The Intervention Process: What Happens In An Intervention?

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What Is an Intervention?

An intervention is an important event created by the friends and family members of a person struggling with addiction or a mental health disorder. This intervention group is to help the person realize they have a problem, need help, and have support. While reality television shows have popularized interventions in recent years, these depictions often offer a false sense of how an intervention should be conducted. Interventions should always provide encouragement and incentive for those struggling with addiction to seek help. They also come in more forms than the classic family meeting frequently displayed in popular media.

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Different Types of Interventions

Simple intervention 

This occurs when one individual, most often a friend or family member, confronts the person with the substance use disorder in some neutral environment. The person performing the intervention will succeed if a professional is consulted before doing the intervention.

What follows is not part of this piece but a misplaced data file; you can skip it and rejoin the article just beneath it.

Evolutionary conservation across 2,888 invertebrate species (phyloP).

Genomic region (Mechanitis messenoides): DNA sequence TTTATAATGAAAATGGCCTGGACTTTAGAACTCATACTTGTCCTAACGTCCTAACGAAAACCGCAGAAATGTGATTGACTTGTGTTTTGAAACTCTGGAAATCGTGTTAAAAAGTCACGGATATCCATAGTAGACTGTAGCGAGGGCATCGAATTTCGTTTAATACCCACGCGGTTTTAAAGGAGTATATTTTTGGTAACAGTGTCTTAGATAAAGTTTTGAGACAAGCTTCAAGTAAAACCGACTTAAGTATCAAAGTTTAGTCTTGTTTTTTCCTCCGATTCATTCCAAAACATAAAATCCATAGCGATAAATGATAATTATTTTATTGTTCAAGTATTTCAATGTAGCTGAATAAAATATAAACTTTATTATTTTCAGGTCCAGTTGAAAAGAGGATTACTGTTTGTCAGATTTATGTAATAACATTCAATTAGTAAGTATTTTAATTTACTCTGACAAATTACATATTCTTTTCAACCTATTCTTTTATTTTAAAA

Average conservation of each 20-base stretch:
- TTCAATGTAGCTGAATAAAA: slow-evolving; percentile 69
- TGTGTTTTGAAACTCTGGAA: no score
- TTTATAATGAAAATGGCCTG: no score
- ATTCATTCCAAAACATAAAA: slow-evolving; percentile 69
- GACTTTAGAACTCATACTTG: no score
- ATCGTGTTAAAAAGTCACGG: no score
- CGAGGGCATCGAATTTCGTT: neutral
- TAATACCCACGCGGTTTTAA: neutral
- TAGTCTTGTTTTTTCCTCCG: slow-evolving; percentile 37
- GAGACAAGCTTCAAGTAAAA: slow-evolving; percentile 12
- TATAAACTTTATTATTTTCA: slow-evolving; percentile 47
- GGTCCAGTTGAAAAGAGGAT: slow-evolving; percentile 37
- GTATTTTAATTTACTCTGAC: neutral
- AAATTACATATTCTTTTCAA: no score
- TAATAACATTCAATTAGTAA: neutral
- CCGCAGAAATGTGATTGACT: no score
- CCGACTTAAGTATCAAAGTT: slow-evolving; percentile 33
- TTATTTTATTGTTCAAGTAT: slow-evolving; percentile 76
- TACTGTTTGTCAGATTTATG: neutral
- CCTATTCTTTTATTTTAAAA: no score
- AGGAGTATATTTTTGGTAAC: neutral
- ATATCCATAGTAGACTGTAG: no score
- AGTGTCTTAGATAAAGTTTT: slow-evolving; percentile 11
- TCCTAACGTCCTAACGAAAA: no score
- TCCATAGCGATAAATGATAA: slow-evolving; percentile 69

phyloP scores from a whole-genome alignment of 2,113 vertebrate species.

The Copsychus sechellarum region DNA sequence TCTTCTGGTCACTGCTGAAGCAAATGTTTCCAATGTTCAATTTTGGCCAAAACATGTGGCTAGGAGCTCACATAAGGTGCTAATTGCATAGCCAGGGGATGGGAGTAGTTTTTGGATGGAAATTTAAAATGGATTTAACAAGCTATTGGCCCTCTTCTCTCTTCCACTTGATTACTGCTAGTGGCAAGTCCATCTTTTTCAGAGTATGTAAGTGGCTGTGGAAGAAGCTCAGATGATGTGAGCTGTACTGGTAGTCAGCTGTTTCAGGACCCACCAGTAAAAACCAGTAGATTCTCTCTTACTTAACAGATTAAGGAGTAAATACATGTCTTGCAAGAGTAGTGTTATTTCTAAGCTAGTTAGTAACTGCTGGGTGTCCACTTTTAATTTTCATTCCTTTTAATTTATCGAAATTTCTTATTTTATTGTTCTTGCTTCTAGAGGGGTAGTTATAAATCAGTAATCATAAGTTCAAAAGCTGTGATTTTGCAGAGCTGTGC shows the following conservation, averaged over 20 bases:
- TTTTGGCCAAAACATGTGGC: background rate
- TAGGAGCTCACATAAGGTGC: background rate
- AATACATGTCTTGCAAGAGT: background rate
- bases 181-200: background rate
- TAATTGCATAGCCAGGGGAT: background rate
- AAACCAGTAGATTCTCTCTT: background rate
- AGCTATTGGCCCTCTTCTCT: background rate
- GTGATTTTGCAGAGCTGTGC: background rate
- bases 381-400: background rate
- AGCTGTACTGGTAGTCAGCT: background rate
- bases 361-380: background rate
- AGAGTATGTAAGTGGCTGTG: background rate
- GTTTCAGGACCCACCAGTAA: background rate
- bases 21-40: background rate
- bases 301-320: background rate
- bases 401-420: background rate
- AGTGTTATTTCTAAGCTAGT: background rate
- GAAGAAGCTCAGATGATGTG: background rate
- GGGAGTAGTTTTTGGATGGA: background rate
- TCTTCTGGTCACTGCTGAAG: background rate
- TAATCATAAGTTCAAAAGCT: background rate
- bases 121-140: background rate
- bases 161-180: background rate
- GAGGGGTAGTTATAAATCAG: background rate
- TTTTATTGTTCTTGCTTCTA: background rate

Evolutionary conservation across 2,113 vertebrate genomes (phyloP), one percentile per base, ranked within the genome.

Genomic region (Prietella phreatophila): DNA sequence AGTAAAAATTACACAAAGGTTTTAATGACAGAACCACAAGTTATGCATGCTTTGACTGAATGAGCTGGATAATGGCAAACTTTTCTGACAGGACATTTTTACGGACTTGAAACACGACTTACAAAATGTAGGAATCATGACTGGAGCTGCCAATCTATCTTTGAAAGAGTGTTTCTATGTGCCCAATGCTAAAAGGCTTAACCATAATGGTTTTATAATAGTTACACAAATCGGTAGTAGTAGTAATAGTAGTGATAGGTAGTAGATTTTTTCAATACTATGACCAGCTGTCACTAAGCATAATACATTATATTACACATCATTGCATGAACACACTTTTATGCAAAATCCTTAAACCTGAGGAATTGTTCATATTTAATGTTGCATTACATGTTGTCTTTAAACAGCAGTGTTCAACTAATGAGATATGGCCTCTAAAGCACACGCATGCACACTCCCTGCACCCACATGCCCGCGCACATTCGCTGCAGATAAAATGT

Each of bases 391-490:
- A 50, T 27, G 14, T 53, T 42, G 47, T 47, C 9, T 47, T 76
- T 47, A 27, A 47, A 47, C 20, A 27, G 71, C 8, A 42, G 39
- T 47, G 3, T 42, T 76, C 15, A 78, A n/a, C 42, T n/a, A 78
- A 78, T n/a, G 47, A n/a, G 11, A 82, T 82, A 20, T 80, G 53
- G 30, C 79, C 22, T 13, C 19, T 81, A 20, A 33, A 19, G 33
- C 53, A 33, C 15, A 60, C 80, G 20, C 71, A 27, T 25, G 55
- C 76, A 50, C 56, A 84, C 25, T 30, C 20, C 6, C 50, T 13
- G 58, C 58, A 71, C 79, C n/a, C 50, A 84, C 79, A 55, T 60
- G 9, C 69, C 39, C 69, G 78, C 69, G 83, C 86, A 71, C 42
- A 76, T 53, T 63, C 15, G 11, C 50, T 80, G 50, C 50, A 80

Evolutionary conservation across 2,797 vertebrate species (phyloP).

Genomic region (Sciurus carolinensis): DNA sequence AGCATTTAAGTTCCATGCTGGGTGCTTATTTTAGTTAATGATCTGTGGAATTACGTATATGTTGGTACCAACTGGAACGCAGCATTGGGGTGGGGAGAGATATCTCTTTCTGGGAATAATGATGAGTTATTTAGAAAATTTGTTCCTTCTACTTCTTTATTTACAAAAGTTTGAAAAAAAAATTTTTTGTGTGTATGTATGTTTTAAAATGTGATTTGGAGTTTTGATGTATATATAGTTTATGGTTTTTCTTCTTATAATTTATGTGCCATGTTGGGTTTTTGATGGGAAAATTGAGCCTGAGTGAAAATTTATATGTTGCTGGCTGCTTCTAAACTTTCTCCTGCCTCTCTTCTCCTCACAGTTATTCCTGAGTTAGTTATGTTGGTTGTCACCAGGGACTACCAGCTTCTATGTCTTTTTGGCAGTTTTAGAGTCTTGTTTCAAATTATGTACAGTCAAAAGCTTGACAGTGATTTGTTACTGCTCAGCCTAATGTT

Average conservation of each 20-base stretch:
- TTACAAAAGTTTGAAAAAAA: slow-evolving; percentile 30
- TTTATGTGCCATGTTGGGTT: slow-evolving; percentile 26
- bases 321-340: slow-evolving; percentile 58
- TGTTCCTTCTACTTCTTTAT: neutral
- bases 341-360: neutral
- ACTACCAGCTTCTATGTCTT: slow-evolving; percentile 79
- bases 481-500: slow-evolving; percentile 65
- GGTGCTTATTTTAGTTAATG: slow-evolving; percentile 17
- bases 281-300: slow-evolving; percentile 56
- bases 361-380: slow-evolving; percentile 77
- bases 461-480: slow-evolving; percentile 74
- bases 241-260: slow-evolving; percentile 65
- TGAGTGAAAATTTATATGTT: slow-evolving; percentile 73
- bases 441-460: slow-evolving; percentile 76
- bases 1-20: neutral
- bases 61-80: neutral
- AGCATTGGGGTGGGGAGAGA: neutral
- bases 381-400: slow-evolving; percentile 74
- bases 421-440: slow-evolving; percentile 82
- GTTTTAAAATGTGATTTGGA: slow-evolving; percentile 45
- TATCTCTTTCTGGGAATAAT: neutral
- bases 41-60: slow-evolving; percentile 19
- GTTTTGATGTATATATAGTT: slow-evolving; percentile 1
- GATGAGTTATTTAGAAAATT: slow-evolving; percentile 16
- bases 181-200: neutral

A professional interventionist (people who have training in performing interventions and organizing them), a therapist or substance abuse counselor or another person who has experience/expertise in substance abuse or addiction treatment can be consulted. The intervention person can discuss concerns with this individual and develop a plan.

Classic intervention 

This occurs when a group of individuals, again primarily friends and family, who are concerned about the substance abuse or drug addiction issues of the subject, get together and confront the individual in a non-confrontational manner to explain how that person’s substance abuse or destructive behavior affects them and the need for that person to seek treatment.